Well, Paul is going to address this in his letter to the Galatians and I’m hopeful that God’s going to use this time to help us connect through ministry. So, Paul is going to show us two common deceptions that people believe that keep them from truly connecting and then the two truths that combat those lies. And I want God to use our time together today to show us why we serve and how God has enabled us to serve. And I want him to show you some of your hindrances. Paul calls them persuasions — things that might be binding you, keeping you from freely serving in love.

And then at the end I’m going to give you a ministry update on how we’re helping connect people to ministry. And then I’m going to call you to serve. I know that’s a lot. My wife listened to my sermon yesterday, and she said I give a lot of information. But Tommy Monts said I stepped on his toes. So, I think it might be not too bad. So, I hope it flows for you. And I know that preaching on serving in Greenville, South Carolina in the religious culture that exists here, it can energize some of you. Some of you already have your pens out hoping that there are some boxes you can check. But that’s not what this is about. Now it’s de-energizing for others. Some of you right now are thinking, “Here comes the guilt trip. You’ve wanted my money, now you want my time. What else do you want from me?” But that’s not what it’s about either because that isn’t from God. So, I hope as you’re listening that you’ll hear me speaking just a little like Paul spoke to the Galatians, with passion because he loved them, and he wanted what was best for them.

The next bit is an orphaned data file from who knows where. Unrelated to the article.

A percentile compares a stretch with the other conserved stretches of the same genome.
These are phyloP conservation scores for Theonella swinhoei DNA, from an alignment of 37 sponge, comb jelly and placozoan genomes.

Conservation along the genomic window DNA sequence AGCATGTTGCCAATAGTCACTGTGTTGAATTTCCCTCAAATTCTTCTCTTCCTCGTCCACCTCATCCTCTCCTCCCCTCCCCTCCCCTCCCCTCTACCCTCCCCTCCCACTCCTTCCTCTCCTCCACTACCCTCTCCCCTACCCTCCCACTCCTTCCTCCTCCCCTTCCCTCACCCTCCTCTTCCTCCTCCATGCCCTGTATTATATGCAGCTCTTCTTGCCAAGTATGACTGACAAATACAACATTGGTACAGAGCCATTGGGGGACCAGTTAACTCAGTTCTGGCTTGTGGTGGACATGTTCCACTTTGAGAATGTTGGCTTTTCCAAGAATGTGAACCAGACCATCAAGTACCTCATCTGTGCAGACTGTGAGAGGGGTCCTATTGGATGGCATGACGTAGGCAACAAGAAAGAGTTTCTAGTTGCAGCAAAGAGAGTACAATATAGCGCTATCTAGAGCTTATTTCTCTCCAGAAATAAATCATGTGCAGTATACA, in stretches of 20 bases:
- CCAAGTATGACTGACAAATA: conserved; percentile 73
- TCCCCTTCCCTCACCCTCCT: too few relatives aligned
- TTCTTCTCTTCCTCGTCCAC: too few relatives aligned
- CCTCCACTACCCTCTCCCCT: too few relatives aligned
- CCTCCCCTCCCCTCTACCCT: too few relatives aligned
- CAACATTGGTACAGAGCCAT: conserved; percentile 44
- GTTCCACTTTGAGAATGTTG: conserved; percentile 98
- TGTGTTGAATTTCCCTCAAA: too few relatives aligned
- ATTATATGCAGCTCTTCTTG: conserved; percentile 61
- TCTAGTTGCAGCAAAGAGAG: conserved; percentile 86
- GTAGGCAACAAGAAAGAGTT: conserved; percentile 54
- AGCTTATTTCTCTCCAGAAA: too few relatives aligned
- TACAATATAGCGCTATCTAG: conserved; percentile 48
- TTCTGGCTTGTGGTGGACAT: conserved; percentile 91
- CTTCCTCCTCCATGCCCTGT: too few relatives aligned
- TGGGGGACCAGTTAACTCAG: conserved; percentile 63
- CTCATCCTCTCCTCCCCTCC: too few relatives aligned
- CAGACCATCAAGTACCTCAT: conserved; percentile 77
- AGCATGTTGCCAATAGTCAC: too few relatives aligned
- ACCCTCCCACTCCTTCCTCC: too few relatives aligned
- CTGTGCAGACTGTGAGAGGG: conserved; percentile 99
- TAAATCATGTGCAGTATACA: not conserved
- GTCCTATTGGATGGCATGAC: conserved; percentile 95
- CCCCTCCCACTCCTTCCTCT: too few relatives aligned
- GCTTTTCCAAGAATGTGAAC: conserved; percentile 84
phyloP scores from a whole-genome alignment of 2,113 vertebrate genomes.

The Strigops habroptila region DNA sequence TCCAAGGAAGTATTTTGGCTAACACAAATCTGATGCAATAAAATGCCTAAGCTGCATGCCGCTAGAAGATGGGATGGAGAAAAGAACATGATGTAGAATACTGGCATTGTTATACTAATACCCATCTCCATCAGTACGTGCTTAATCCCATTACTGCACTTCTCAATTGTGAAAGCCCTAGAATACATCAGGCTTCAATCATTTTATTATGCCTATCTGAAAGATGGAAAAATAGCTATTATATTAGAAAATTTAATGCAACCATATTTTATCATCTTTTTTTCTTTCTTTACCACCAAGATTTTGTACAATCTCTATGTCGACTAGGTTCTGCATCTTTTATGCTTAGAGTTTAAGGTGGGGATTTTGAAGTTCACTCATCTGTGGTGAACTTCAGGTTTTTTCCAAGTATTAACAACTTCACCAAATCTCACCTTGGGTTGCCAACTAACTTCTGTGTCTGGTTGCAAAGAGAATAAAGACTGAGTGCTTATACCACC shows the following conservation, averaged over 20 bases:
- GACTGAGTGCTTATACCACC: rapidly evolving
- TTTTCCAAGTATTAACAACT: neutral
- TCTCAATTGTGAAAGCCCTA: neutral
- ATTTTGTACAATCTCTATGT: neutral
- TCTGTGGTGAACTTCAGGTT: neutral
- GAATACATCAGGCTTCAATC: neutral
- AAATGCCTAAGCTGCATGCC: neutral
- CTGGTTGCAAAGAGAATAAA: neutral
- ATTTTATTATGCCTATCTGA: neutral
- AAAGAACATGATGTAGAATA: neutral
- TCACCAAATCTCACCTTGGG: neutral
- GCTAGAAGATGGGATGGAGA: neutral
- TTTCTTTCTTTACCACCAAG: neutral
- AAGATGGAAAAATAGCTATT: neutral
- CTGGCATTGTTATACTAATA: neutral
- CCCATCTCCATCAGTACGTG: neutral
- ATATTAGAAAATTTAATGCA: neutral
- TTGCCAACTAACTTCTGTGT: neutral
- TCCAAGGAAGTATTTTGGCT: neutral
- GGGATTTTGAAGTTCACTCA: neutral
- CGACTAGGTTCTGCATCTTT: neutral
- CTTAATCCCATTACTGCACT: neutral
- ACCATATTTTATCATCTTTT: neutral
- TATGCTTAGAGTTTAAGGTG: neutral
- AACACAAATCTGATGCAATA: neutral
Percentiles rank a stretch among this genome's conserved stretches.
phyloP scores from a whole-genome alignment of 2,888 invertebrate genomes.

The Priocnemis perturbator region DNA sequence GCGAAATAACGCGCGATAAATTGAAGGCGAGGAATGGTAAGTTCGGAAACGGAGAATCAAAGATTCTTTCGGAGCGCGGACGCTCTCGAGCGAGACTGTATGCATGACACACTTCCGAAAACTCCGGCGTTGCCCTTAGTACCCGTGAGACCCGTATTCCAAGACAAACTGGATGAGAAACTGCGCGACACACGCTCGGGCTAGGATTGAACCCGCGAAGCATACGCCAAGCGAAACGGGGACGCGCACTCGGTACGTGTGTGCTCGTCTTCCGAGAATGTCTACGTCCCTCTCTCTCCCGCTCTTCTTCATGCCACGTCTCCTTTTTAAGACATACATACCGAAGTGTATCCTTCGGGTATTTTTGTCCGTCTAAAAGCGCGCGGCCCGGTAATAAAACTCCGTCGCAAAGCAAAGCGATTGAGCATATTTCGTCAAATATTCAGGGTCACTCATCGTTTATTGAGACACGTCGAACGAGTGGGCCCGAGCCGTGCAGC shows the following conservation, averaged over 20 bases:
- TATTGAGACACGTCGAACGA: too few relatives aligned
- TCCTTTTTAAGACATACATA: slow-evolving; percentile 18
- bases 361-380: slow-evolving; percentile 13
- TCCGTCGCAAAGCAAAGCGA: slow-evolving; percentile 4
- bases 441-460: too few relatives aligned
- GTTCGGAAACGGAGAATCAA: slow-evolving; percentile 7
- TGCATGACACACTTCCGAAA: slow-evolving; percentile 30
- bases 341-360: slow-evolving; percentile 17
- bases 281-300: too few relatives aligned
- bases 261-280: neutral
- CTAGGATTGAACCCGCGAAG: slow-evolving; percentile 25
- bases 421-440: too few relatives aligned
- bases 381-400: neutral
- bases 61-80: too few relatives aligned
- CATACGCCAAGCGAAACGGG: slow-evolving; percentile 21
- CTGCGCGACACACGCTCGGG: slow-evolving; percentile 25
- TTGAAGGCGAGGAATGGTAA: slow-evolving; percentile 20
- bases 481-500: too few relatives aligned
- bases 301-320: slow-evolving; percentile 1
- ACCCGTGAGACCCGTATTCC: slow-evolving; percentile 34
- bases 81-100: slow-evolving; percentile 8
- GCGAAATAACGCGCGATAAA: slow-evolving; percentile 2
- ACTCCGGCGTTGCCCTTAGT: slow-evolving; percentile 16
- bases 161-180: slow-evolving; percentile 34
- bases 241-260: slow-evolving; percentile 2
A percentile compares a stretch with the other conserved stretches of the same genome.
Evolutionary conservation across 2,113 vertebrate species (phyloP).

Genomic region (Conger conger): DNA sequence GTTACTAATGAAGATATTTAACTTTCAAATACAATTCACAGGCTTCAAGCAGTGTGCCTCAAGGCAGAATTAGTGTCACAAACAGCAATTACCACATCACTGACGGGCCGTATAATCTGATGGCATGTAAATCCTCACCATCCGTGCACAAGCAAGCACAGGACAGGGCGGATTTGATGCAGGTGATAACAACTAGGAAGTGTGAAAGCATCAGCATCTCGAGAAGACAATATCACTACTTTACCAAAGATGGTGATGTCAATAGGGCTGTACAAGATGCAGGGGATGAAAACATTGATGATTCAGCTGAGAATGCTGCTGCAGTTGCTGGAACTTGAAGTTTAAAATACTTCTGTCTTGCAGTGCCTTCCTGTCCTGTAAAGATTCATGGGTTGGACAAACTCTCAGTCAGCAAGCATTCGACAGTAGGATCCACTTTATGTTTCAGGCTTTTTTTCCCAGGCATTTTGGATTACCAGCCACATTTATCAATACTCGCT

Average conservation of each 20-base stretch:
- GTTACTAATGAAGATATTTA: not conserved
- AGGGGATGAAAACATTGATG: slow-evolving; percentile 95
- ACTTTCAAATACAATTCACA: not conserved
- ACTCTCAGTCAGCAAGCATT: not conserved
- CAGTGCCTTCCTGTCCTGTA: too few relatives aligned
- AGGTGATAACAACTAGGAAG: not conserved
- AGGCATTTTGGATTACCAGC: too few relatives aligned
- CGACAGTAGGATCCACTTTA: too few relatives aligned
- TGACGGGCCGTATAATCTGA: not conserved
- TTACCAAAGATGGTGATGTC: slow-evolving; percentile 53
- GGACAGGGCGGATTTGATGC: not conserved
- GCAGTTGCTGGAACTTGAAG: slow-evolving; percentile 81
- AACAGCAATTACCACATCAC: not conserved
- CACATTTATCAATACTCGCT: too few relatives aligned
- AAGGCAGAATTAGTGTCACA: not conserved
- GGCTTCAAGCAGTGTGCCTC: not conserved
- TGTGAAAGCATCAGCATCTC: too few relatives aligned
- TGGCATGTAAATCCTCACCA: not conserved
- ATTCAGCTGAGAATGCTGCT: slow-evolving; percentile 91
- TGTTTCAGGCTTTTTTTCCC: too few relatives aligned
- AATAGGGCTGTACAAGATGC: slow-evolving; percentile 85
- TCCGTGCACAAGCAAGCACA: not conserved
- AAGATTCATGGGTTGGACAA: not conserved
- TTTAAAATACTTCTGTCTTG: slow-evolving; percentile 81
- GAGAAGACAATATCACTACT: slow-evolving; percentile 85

Let’s go ahead and look at the text. You can turn to Galatians 5. It’s on page 975 if you’re in a pew in Northwest, and it’s on the same page in the seat back in front of you here. I’m going to start. Keren just read it, but let’s read it again in verse 7 and 8, and then we’re going to drop down to 13.

Paul told the Galatians,

“You were running well.” [You were running well!] “Who hindered you from obeying the truth? This persuasion is not from him who calls you … for you were called to freedom, brothers. Only don’t use your freedom as an opportunity for the flesh, but through love serve one another.”

Galatians is a story about a people who became free but went back into bondage. They became free when they heard the true gospel of Jesus Christ that was preached by Paul in 1 Corinthians 15. He said,

“For I delivered to you as of first importance what I also received: that Christ died for our sins in accordance with the Scriptures, that he was buried, that he was raised on the third day in accordance with the Scriptures, and that he appeared to Cephas,” [who is Peter] “then to the twelve.”

The gospel is: Christ died for our sins. It’s what it says in Scripture. He died, he was buried, he rose again, and people witnessed that. We’re witnesses of that. And the Galatians heard this simple, pure gospel, and they believed. But soon after, a false teaching began to circulate amongst these churches that in order to become a Christian you needed more than trusting in Jesus for salvation. They taught that you also needed to become a Jew through circumcision. And the Galatians heard this, and they believed, and they began following this teaching.